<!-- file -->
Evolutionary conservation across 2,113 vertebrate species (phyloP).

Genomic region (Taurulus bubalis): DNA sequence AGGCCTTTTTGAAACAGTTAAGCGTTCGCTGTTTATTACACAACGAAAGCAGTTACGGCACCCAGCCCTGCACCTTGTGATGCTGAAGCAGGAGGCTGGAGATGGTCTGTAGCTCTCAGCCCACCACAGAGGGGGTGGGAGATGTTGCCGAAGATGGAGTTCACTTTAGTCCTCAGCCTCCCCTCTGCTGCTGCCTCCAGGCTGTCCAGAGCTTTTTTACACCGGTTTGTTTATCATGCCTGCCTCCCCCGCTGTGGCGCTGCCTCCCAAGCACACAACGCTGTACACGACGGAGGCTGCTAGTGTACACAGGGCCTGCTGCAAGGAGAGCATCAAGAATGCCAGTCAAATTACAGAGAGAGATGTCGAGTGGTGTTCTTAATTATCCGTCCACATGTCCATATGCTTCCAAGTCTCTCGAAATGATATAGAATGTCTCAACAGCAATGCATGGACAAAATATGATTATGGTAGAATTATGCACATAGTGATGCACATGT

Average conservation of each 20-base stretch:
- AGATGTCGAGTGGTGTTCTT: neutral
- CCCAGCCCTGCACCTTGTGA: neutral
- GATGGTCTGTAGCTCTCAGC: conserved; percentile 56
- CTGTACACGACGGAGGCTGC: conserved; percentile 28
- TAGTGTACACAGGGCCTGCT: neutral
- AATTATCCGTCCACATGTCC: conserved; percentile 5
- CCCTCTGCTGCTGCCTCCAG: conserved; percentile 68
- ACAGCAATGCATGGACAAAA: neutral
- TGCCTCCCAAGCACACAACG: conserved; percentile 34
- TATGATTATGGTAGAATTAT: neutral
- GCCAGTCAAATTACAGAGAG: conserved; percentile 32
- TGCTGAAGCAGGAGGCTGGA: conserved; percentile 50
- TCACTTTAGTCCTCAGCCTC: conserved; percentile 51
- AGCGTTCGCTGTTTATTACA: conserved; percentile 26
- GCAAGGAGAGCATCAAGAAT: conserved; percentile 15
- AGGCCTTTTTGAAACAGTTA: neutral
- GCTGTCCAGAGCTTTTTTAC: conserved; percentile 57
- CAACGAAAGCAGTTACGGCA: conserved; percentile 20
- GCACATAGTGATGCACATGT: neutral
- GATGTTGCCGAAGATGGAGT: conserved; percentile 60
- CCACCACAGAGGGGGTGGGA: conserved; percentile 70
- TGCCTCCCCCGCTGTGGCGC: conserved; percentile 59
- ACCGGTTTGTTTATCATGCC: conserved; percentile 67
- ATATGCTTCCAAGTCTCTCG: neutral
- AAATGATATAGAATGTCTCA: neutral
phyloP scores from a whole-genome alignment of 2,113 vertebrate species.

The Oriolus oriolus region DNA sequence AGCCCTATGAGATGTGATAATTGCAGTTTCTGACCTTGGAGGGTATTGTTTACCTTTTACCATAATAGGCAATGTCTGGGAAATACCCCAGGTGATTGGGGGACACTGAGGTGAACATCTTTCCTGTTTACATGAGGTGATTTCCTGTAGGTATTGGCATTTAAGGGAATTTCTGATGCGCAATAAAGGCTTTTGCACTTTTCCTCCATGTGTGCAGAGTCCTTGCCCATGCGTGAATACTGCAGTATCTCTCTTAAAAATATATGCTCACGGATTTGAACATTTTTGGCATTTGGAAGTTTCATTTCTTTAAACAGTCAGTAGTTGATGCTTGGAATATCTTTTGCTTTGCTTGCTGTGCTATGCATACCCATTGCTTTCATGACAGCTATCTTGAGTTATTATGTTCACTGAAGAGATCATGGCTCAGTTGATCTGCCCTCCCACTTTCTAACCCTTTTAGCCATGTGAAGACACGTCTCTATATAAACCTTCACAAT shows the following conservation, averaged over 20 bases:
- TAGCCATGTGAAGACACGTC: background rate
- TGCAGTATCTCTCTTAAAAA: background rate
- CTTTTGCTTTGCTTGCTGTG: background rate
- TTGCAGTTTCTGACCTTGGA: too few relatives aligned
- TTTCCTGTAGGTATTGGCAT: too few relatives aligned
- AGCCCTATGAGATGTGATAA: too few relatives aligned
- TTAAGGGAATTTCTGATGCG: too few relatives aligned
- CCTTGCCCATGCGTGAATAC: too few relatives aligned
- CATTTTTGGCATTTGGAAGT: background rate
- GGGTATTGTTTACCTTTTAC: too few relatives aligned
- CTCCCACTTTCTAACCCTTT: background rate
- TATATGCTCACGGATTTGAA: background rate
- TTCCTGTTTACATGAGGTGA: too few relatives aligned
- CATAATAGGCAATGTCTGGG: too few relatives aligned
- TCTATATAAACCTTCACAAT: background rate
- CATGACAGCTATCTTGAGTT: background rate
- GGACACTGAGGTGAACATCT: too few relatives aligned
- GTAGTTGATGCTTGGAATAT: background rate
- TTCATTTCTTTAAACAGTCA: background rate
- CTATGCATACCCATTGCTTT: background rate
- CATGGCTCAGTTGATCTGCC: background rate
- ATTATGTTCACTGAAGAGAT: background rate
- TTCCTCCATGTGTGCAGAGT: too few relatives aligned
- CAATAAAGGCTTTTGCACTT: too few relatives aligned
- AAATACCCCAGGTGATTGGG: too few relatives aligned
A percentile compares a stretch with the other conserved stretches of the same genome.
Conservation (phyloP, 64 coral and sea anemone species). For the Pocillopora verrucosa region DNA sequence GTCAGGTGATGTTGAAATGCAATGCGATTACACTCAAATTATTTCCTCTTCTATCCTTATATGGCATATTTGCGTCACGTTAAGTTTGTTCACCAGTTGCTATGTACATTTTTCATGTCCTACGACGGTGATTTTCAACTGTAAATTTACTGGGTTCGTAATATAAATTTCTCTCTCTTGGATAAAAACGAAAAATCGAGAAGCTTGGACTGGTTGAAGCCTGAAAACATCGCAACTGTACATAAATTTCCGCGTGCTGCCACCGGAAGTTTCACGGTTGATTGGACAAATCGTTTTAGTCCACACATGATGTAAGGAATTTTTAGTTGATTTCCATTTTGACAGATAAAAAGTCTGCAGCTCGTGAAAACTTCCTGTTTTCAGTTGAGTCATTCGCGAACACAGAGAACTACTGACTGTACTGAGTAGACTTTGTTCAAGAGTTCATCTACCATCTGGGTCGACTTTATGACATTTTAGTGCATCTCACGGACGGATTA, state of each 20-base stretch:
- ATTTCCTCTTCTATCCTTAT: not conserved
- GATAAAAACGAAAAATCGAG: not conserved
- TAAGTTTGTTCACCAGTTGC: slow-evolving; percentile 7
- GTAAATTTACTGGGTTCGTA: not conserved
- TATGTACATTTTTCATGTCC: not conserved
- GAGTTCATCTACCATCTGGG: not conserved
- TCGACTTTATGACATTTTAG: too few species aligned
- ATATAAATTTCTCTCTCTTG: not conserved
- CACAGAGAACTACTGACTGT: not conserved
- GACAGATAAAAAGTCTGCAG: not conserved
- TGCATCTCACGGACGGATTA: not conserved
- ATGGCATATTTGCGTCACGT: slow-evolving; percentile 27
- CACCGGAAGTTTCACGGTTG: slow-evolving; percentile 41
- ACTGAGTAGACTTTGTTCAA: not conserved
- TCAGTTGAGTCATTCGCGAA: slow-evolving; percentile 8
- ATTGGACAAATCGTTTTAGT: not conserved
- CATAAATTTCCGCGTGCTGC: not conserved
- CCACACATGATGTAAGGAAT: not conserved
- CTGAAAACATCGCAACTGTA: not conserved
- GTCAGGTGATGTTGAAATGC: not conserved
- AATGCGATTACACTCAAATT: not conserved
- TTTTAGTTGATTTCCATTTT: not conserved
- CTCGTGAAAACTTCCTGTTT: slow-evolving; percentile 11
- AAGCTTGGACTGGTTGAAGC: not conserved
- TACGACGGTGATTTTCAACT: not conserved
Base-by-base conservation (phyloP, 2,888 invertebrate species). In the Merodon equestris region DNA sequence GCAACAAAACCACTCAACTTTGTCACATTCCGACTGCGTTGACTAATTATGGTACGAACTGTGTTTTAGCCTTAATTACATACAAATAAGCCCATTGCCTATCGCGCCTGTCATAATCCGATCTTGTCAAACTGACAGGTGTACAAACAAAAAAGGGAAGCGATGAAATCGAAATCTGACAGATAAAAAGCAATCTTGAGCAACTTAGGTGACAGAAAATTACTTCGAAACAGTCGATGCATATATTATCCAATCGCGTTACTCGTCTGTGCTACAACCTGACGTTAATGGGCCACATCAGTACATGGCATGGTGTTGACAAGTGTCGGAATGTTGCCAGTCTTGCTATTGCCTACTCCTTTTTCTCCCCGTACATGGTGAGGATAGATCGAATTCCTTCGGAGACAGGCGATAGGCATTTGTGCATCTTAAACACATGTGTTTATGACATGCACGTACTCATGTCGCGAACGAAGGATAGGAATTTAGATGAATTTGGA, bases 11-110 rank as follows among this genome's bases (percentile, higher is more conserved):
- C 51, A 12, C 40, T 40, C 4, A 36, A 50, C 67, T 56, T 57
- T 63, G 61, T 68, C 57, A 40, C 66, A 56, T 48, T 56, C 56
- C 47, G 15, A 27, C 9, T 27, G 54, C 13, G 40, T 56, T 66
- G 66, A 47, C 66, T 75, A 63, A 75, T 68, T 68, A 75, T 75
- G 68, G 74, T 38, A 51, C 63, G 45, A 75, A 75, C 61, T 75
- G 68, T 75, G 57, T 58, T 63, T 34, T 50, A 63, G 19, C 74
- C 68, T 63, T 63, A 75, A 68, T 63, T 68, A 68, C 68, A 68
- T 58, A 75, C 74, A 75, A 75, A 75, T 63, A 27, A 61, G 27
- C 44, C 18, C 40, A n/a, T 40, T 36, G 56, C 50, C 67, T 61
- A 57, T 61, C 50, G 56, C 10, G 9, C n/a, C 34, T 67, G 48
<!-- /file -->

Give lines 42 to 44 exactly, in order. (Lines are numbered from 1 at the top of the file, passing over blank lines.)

- TATATGCTCACGGATTTGAA: background rate
- TTCCTGTTTACATGAGGTGA: too few relatives aligned
- CATAATAGGCAATGTCTGGG: too few relatives aligned